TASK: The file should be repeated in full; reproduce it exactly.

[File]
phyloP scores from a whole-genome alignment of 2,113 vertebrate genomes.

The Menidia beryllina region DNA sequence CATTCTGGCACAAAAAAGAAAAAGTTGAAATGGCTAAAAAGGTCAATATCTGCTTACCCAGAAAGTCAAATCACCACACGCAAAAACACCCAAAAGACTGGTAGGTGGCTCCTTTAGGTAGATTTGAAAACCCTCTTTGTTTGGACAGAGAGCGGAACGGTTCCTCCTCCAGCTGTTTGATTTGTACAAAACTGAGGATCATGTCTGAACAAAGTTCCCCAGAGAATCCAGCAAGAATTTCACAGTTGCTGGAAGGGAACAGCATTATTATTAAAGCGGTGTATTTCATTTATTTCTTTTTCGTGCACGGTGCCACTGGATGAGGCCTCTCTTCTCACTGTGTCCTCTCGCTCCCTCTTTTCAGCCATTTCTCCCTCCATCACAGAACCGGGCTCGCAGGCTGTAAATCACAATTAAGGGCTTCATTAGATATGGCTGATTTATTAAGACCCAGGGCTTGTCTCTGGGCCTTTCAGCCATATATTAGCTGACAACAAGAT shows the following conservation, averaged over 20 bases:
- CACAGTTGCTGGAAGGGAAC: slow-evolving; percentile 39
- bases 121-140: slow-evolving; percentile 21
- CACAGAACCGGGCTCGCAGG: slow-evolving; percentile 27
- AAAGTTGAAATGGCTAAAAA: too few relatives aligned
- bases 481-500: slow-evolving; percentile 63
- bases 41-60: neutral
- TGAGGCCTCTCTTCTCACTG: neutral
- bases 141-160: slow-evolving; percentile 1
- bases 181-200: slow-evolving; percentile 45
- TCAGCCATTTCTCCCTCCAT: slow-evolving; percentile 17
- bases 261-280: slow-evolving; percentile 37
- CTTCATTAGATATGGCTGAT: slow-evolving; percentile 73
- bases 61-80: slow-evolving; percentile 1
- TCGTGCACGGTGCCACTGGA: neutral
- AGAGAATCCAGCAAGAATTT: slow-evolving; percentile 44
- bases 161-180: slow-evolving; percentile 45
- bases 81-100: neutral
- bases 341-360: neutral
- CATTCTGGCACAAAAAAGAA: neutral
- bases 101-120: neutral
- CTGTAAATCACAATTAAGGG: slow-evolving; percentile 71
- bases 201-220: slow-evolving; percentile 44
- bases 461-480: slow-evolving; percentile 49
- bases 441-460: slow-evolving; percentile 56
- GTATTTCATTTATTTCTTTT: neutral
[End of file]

phyloP scores from a whole-genome alignment of 2,113 vertebrate genomes.

The Menidia beryllina region DNA sequence CATTCTGGCACAAAAAAGAAAAAGTTGAAATGGCTAAAAAGGTCAATATCTGCTTACCCAGAAAGTCAAATCACCACACGCAAAAACACCCAAAAGACTGGTAGGTGGCTCCTTTAGGTAGATTTGAAAACCCTCTTTGTTTGGACAGAGAGCGGAACGGTTCCTCCTCCAGCTGTTTGATTTGTACAAAACTGAGGATCATGTCTGAACAAAGTTCCCCAGAGAATCCAGCAAGAATTTCACAGTTGCTGGAAGGGAACAGCATTATTATTAAAGCGGTGTATTTCATTTATTTCTTTTTCGTGCACGGTGCCACTGGATGAGGCCTCTCTTCTCACTGTGTCCTCTCGCTCCCTCTTTTCAGCCATTTCTCCCTCCATCACAGAACCGGGCTCGCAGGCTGTAAATCACAATTAAGGGCTTCATTAGATATGGCTGATTTATTAAGACCCAGGGCTTGTCTCTGGGCCTTTCAGCCATATATTAGCTGACAACAAGAT shows the following conservation, averaged over 20 bases:
- CACAGTTGCTGGAAGGGAAC: slow-evolving; percentile 39
- bases 121-140: slow-evolving; percentile 21
- CACAGAACCGGGCTCGCAGG: slow-evolving; percentile 27
- AAAGTTGAAATGGCTAAAAA: too few relatives aligned
- bases 481-500: slow-evolving; percentile 63
- bases 41-60: neutral
- TGAGGCCTCTCTTCTCACTG: neutral
- bases 141-160: slow-evolving; percentile 1
- bases 181-200: slow-evolving; percentile 45
- TCAGCCATTTCTCCCTCCAT: slow-evolving; percentile 17
- bases 261-280: slow-evolving; percentile 37
- CTTCATTAGATATGGCTGAT: slow-evolving; percentile 73
- bases 61-80: slow-evolving; percentile 1
- TCGTGCACGGTGCCACTGGA: neutral
- AGAGAATCCAGCAAGAATTT: slow-evolving; percentile 44
- bases 161-180: slow-evolving; percentile 45
- bases 81-100: neutral
- bases 341-360: neutral
- CATTCTGGCACAAAAAAGAA: neutral
- bases 101-120: neutral
- CTGTAAATCACAATTAAGGG: slow-evolving; percentile 71
- bases 201-220: slow-evolving; percentile 44
- bases 461-480: slow-evolving; percentile 49
- bases 441-460: slow-evolving; percentile 56
- GTATTTCATTTATTTCTTTT: neutral